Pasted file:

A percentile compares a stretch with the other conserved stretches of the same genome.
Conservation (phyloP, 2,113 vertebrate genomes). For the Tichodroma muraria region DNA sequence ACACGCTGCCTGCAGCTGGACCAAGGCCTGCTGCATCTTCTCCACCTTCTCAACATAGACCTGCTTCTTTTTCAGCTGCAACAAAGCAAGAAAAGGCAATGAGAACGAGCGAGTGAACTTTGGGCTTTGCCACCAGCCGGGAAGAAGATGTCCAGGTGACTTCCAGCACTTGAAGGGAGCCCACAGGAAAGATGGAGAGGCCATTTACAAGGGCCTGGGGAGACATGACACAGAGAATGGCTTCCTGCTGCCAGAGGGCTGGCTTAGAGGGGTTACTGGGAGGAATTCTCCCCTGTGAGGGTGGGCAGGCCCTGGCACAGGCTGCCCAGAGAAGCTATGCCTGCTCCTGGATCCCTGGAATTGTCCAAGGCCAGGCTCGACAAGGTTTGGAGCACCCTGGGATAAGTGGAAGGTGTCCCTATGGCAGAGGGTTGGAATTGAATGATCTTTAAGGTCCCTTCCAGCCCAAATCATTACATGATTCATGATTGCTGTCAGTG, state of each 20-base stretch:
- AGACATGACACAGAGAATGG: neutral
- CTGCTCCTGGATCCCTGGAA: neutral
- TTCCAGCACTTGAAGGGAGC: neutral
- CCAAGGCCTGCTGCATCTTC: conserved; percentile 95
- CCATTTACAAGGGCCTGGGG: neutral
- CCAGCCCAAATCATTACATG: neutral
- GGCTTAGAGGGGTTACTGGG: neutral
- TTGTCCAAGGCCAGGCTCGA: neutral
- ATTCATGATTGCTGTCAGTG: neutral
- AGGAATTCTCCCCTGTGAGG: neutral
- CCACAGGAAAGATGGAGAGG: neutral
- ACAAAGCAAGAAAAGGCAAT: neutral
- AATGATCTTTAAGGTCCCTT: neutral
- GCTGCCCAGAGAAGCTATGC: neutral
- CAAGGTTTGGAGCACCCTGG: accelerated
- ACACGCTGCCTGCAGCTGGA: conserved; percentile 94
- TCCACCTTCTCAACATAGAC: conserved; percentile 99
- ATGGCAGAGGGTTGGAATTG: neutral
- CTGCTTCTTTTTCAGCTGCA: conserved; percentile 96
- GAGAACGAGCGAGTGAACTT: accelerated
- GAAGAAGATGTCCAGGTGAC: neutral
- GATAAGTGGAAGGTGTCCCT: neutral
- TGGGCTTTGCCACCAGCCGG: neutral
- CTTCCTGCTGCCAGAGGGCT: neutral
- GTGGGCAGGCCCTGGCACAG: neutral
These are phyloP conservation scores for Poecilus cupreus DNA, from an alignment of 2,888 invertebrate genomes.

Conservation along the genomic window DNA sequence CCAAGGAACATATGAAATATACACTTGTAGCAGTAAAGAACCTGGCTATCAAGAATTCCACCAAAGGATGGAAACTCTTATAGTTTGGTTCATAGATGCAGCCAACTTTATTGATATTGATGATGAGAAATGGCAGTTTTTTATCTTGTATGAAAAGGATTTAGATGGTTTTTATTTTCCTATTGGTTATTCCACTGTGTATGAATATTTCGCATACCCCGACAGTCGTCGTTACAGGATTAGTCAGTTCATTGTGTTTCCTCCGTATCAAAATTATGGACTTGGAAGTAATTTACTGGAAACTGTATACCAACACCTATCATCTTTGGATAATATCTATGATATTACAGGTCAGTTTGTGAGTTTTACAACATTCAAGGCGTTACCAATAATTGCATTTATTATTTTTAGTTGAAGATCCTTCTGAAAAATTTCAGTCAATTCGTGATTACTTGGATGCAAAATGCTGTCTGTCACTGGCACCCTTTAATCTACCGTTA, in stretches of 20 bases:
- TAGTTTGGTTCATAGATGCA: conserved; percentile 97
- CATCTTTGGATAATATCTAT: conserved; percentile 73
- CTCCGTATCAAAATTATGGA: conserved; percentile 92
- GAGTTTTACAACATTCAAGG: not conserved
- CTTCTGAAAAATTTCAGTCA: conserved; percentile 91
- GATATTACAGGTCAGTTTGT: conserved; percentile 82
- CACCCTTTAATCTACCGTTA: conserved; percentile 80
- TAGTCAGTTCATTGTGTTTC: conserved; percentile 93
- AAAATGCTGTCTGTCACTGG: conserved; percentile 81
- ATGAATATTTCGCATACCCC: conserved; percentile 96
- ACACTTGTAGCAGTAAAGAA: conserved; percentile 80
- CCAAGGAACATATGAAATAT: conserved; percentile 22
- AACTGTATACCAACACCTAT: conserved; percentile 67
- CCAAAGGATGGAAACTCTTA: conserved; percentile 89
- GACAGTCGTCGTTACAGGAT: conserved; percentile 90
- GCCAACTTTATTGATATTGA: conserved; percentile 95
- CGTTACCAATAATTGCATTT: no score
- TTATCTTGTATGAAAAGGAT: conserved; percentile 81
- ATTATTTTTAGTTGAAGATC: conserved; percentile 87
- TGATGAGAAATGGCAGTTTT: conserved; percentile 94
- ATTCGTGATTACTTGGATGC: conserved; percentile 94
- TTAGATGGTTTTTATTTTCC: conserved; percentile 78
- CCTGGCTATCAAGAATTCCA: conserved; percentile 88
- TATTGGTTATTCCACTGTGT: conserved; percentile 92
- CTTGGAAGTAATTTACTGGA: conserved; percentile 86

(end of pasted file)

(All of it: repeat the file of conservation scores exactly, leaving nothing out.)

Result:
A percentile compares a stretch with the other conserved stretches of the same genome.
Conservation (phyloP, 2,113 vertebrate genomes). For the Tichodroma muraria region DNA sequence ACACGCTGCCTGCAGCTGGACCAAGGCCTGCTGCATCTTCTCCACCTTCTCAACATAGACCTGCTTCTTTTTCAGCTGCAACAAAGCAAGAAAAGGCAATGAGAACGAGCGAGTGAACTTTGGGCTTTGCCACCAGCCGGGAAGAAGATGTCCAGGTGACTTCCAGCACTTGAAGGGAGCCCACAGGAAAGATGGAGAGGCCATTTACAAGGGCCTGGGGAGACATGACACAGAGAATGGCTTCCTGCTGCCAGAGGGCTGGCTTAGAGGGGTTACTGGGAGGAATTCTCCCCTGTGAGGGTGGGCAGGCCCTGGCACAGGCTGCCCAGAGAAGCTATGCCTGCTCCTGGATCCCTGGAATTGTCCAAGGCCAGGCTCGACAAGGTTTGGAGCACCCTGGGATAAGTGGAAGGTGTCCCTATGGCAGAGGGTTGGAATTGAATGATCTTTAAGGTCCCTTCCAGCCCAAATCATTACATGATTCATGATTGCTGTCAGTG, state of each 20-base stretch:
- AGACATGACACAGAGAATGG: neutral
- CTGCTCCTGGATCCCTGGAA: neutral
- TTCCAGCACTTGAAGGGAGC: neutral
- CCAAGGCCTGCTGCATCTTC: conserved; percentile 95
- CCATTTACAAGGGCCTGGGG: neutral
- CCAGCCCAAATCATTACATG: neutral
- GGCTTAGAGGGGTTACTGGG: neutral
- TTGTCCAAGGCCAGGCTCGA: neutral
- ATTCATGATTGCTGTCAGTG: neutral
- AGGAATTCTCCCCTGTGAGG: neutral
- CCACAGGAAAGATGGAGAGG: neutral
- ACAAAGCAAGAAAAGGCAAT: neutral
- AATGATCTTTAAGGTCCCTT: neutral
- GCTGCCCAGAGAAGCTATGC: neutral
- CAAGGTTTGGAGCACCCTGG: accelerated
- ACACGCTGCCTGCAGCTGGA: conserved; percentile 94
- TCCACCTTCTCAACATAGAC: conserved; percentile 99
- ATGGCAGAGGGTTGGAATTG: neutral
- CTGCTTCTTTTTCAGCTGCA: conserved; percentile 96
- GAGAACGAGCGAGTGAACTT: accelerated
- GAAGAAGATGTCCAGGTGAC: neutral
- GATAAGTGGAAGGTGTCCCT: neutral
- TGGGCTTTGCCACCAGCCGG: neutral
- CTTCCTGCTGCCAGAGGGCT: neutral
- GTGGGCAGGCCCTGGCACAG: neutral
These are phyloP conservation scores for Poecilus cupreus DNA, from an alignment of 2,888 invertebrate genomes.

Conservation along the genomic window DNA sequence CCAAGGAACATATGAAATATACACTTGTAGCAGTAAAGAACCTGGCTATCAAGAATTCCACCAAAGGATGGAAACTCTTATAGTTTGGTTCATAGATGCAGCCAACTTTATTGATATTGATGATGAGAAATGGCAGTTTTTTATCTTGTATGAAAAGGATTTAGATGGTTTTTATTTTCCTATTGGTTATTCCACTGTGTATGAATATTTCGCATACCCCGACAGTCGTCGTTACAGGATTAGTCAGTTCATTGTGTTTCCTCCGTATCAAAATTATGGACTTGGAAGTAATTTACTGGAAACTGTATACCAACACCTATCATCTTTGGATAATATCTATGATATTACAGGTCAGTTTGTGAGTTTTACAACATTCAAGGCGTTACCAATAATTGCATTTATTATTTTTAGTTGAAGATCCTTCTGAAAAATTTCAGTCAATTCGTGATTACTTGGATGCAAAATGCTGTCTGTCACTGGCACCCTTTAATCTACCGTTA, in stretches of 20 bases:
- TAGTTTGGTTCATAGATGCA: conserved; percentile 97
- CATCTTTGGATAATATCTAT: conserved; percentile 73
- CTCCGTATCAAAATTATGGA: conserved; percentile 92
- GAGTTTTACAACATTCAAGG: not conserved
- CTTCTGAAAAATTTCAGTCA: conserved; percentile 91
- GATATTACAGGTCAGTTTGT: conserved; percentile 82
- CACCCTTTAATCTACCGTTA: conserved; percentile 80
- TAGTCAGTTCATTGTGTTTC: conserved; percentile 93
- AAAATGCTGTCTGTCACTGG: conserved; percentile 81
- ATGAATATTTCGCATACCCC: conserved; percentile 96
- ACACTTGTAGCAGTAAAGAA: conserved; percentile 80
- CCAAGGAACATATGAAATAT: conserved; percentile 22
- AACTGTATACCAACACCTAT: conserved; percentile 67
- CCAAAGGATGGAAACTCTTA: conserved; percentile 89
- GACAGTCGTCGTTACAGGAT: conserved; percentile 90
- GCCAACTTTATTGATATTGA: conserved; percentile 95
- CGTTACCAATAATTGCATTT: no score
- TTATCTTGTATGAAAAGGAT: conserved; percentile 81
- ATTATTTTTAGTTGAAGATC: conserved; percentile 87
- TGATGAGAAATGGCAGTTTT: conserved; percentile 94
- ATTCGTGATTACTTGGATGC: conserved; percentile 94
- TTAGATGGTTTTTATTTTCC: conserved; percentile 78
- CCTGGCTATCAAGAATTCCA: conserved; percentile 88
- TATTGGTTATTCCACTGTGT: conserved; percentile 92
- CTTGGAAGTAATTTACTGGA: conserved; percentile 86